Written by Walter Munday, Outreach and Volunteer Manager for Metro Parks.
As we continue the series on Louisville’s park history, I ran across an amazing story written by Bob Bailey about Eclipse Park – the home of Louisville’s first professional baseball team. The story was published as part of the Society for American Baseball Research. Elliott Park, located at 630 South 28th Street in the Russell Neighborhood, is 3.98 acres and was inaugurated as a city park in 1906. Originally the open field was just outside the city limits just above the north side of where Paddy’s Run once flowed on its way to the Ohio River. Older documents simply refer to this piece of property as “the old baseball grounds”. Dr. T.A. Elliott purchased and subdivided the land as part of Elliott’s West End Extension following the Civil War. The site of the park was title then – Square #8, which is why the park is identified as Elliott Square. In 1868, Elliott and the owners of the subdivision wrote up a contract which would deed the land (including Square #8 – now Elliott Park) to the City of Louisville when the city incorporated the area.
Several years later, a group of businessmen formed the American Baseball Association as a competing baseball league to the already established National Baseball Association. Louisville had a great baseball reputation with great semi-pro teams like the Louisville Greys and Olympians. They had defeated several of the country’s professional teams in exhibition games. According to Bailey’s research, several out-of-town businessmen decided to lease property in the early 1870’s on the estate of Elliott. They built a nine-foot fence around the park and a grandstand including a clubhouse. Initially the park was named Olympic Park after one of the city’s earlier teams called the Olympics who played at the park initially.
In late 1870’s, a West Louisville team called the Eclipse was organized with some of the city’s best baseball players. Eventually, the Eclipse replaced the Olympics, and Olympic Park became Eclipse Park. Two years later, the Eclipse entered the major leagues in the new American Association.
At this time, Eclipse Park at 28th and Elliott was located in the City of Parkland (now called the Parkland Neighborhood). According to the Louisville Encyclopedia, as the area was being developed, the Central Passenger Railway Company extended its Walnut Street (Muhammad Ali Blvd.) tracks to 28th Street and then southward to Greenwood Avenue. In 1874, the City of Parkland was incorporated. The Walnut Street Railway carried fans from downtown westward along Walnut Street, and then south down 28th Street depositing fans at the Eclipse Park’s ticket office located at the corner of 28th and Elliott. The City of Parkland prohibited baseball playing on Sundays. The baseball team’s owners appealed to the City of Louisville officials for aid. In response, Louisville annexed Eclipse Park in 1893, and Sunday games were reinstated. Today, the park is located in the far southwestern corner of the Russell neighborhood.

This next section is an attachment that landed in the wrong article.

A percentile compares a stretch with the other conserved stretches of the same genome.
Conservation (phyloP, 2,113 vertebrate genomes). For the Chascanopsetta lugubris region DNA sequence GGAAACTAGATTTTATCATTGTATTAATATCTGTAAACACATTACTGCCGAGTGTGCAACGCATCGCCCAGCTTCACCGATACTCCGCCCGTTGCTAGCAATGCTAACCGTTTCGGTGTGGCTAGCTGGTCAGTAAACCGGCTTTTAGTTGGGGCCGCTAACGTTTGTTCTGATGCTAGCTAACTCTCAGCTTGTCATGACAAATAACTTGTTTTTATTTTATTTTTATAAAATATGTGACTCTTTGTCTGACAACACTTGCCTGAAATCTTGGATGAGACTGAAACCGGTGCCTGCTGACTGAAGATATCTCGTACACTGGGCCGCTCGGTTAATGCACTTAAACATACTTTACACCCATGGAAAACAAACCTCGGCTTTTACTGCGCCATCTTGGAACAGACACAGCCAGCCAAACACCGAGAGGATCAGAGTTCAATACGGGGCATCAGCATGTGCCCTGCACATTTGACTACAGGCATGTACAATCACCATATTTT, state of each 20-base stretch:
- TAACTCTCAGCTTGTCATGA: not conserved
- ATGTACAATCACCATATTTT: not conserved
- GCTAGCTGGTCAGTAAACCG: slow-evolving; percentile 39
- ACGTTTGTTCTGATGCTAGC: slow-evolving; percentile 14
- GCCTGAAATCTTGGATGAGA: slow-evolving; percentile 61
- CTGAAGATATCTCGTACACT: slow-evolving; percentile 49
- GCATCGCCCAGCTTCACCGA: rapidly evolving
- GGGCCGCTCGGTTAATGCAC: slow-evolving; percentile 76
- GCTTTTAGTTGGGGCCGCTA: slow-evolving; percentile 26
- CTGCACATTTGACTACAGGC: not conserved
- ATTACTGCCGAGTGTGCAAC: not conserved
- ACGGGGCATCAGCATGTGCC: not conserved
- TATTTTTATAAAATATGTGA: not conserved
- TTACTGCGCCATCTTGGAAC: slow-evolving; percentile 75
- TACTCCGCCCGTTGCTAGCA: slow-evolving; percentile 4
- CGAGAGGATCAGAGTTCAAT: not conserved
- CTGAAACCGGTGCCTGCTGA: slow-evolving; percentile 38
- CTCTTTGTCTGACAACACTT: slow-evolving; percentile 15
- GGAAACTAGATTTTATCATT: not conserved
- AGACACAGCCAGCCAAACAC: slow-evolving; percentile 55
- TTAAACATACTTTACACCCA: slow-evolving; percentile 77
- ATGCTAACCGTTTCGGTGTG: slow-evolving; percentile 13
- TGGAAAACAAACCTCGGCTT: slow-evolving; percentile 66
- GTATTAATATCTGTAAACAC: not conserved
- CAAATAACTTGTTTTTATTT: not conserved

In 1884, times were good, and the park was renovated adding a new 5,000-seat grandstand, a club room where gentlemen could enjoy some refreshments from some of the local distillers, a new scoreboard on which the names of the players were posted, and a taller fence was constructed. Also, as printed in Bailey’s article, a tower was built on top of the new grandstand that allowed the favored few to view the game from what might have been the first sky box. This tower area had a capacity of about 60. A new clubhouse was also constructed along the right field line. One year later, more renovations took place adding a double decked grandstand with a roof covering the upper deck. Outfield seating was also added.
One of baseball’s pioneers is the legendary Louis Rogers “Pete” Browning. Browning compiled a .341 lifetime batting average. Browning’s 1884 season is best-remembered for introduction of the Louisville Slugger bat.
In late September 1892, Eclipse Park caught fire. The fire started in the grandstand on the lower floor below the tower. While arson was suspected, it was never proven. Construction began immediately on temporary seats and a fence to finish out the season. The owners decided to move the park. The Eclipse (now called the Colonels) directors decided to find a new location for the park. The last game at old Eclipse Park was played on Thursday May 4, 1893.
The professionals abandoned the old site at 28th and Elliott. By 1894 the grounds had been cleared and were used as a YMCA athletic ground. In 1906, after a brief court battle between the city and the heirs of Dr. T.D. Elliott, the City of Louisville received title to the 3.9-acre site for use as a public park. Two years later, Louisville Mayor, Charles F. Grainger agreed to let the Louisville Branch of the Women’s Auxiliary of American Park and Outdoor Art Association plant some trees in the park as part of their Arbor Day celebration. Shortly after that, Olmsted’s firm was hired to create a design plan for the park which continued up until 1923.
The Louisville Olmsted Park Conservancy describes Elliott Park as an oasis of green sandwiched between residential properties on the east, industrial to the north and west, and retail on the south. Today, Elliott Park is has a basketball court, horseshoe pits, picnic shelter and tables, playground, spray ground, restrooms, and it still has a ball-field available for baseball.
 Society for American Baseball Research | SABR
– Article was written by Bob Bailey. To see the article, go to: http://sabr.org/bioproj/park/cf040064
 Caron’s Louisville City Directory, 1894; Deed dated July 1906 between Sue Browne Elliott and Board of Parks Commissioners, City of Louisville.
 Louisville Encyclopedia edited by John Kleber